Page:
This album is a sheer joy to listen to from the first note. This may be Jacintha's best album yet. The silky, smooth, and sensuous voice of Jacintha is reproduced with an utterly natural quality, revealing every nuance of her phenomenal intonation, phrasing, breath control, and vocal modulation. On several cuts she is paired with saxophonist Harry Allen, who, along with Sonny Rollins, is one of my favorite living sax players. Jacintha's voice floats between the speakers in a truly palpable fashion, and if there is a microphone signature imparted to her voice, I sure can't detect it. The soundstage is wide open, and the instrumentalists are right there, with a relaxed sense of ease that imparts a distinctively life-like quality to the recording.
Ying Tan continues to do a consistently outstanding job with his Groove Note releases, and Joe Harley's production is impeccable. Ying's best releases fly in the face of the old rule that states that "The better the sound, the worse the performance [or music], and vice versa." A large number of Groove Note releases are now obvious exceptions to this "rule," and new examples keep coming out.
This album is dedicated to Julie London, and in the liner notes the inestimable Robert E. Greene goes into some detail on why she was so influential, and how her songs are deserving of reinterpretation by a singer of Jacintha's capabilities, and of being recorded in state-of-the-art sound. The result is, to this listener, simply mesmerizing.
Jacintha injects a world of emotion into Willow Weep For Me, and the accompanying tenor sax work of Harry Allen is second to none. Jacintha's sultry voice heats up Something Cool, a fifties staple that is given a new interpretation here. Don't Smoke In Bed is suitably wistful. The classic Cry Me A River is sung with conviction and feeling. And so on.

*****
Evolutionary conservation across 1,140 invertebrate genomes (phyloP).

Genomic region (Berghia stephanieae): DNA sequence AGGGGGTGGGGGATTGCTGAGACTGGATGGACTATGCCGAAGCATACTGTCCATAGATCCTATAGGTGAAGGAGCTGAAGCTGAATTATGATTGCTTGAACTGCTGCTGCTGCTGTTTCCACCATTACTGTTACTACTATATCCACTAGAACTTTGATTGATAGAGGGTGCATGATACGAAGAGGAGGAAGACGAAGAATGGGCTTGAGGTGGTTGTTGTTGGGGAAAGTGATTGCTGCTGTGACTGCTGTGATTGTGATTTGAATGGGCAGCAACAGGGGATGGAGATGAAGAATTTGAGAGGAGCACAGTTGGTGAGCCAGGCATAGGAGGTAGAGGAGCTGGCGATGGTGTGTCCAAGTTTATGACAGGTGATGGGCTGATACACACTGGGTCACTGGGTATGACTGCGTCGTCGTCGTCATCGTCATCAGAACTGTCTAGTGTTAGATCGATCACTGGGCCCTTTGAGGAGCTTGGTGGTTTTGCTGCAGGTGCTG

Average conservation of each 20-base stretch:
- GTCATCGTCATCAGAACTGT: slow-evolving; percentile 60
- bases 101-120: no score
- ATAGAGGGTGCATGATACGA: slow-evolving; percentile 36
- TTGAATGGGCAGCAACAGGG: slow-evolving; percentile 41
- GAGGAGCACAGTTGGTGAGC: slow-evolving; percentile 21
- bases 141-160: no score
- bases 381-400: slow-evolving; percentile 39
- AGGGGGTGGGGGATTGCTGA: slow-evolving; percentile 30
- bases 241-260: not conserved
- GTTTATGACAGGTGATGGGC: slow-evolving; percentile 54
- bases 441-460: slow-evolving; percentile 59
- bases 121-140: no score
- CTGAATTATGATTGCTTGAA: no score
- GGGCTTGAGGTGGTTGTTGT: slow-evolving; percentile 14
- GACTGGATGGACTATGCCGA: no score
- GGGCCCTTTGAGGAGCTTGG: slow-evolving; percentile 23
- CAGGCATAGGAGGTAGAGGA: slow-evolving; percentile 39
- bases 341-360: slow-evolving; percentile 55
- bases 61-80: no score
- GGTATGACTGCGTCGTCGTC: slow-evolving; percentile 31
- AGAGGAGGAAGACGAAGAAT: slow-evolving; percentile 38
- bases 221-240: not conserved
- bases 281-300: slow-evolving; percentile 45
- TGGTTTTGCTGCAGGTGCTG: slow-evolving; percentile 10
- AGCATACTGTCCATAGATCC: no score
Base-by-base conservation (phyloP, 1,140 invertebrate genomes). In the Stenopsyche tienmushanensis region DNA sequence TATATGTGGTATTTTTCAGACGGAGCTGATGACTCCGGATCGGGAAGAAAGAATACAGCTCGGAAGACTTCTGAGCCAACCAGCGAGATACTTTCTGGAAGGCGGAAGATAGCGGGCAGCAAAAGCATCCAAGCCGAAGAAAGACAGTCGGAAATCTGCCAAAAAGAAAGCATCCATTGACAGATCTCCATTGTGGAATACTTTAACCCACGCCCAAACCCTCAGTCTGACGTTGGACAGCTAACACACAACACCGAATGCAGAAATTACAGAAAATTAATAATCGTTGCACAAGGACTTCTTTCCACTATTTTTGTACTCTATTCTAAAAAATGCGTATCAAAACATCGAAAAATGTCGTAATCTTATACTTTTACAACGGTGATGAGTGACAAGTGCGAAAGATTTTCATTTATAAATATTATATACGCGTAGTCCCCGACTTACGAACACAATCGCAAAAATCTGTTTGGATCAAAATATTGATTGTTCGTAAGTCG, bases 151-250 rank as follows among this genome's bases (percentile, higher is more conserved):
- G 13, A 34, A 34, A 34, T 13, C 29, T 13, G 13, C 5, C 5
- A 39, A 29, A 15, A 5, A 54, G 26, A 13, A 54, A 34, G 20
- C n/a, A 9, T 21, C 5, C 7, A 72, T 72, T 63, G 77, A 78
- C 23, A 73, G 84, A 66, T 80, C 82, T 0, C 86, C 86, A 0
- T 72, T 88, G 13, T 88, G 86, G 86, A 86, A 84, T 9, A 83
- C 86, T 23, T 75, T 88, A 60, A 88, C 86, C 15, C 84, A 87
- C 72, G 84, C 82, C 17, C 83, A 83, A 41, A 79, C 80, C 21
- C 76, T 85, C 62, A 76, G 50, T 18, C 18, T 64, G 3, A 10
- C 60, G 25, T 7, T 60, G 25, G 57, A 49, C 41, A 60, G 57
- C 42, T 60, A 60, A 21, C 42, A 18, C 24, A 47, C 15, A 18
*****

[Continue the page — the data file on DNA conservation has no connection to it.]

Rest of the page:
My hat's off to Ying Tan, Joe Harley, Harry Allen, Bill Cunliffe, Bernie Grundman, and everyone else who made this recording a reality. It's a knockout, and it deserves my highest recommendation. Please support Ying Tan and colleagues and buy it. They merit your support. It doesn't get much better than this.
How does one improve on the already wonderful? That was the question I posed to myself upon receipt of Groove Note’s Jacintha Is Her Name -- A Tribute to Julie London. I asked myself that because, based on all the musical and sonic enjoyment I’d received from Jacintha’s previous efforts -- Here’s To Ben, Autumn Leaves, and Lush Life -- might this latest effort turn out to be something of a let down? After all, how many times can an artist continue to improve, as Jacintha has done? I mean, sooner or later she’ll have to come up short of the abnormally high standards she’s set for herself, right? Wrong.
With Jacintha Is Her Name, she has not only hit the target again, she’s scored another bull’s-eye in the process, with each succeeding album coming closer and closer to dead center. And if she weren’t so darned talented, it could almost become monotonous. But when you combine Groove Note Records’ superb sonics with Jacintha’s ability to deliver a song in a manner that suggests each number was written just for her, the listener is held spellbound by the total beauty of the result.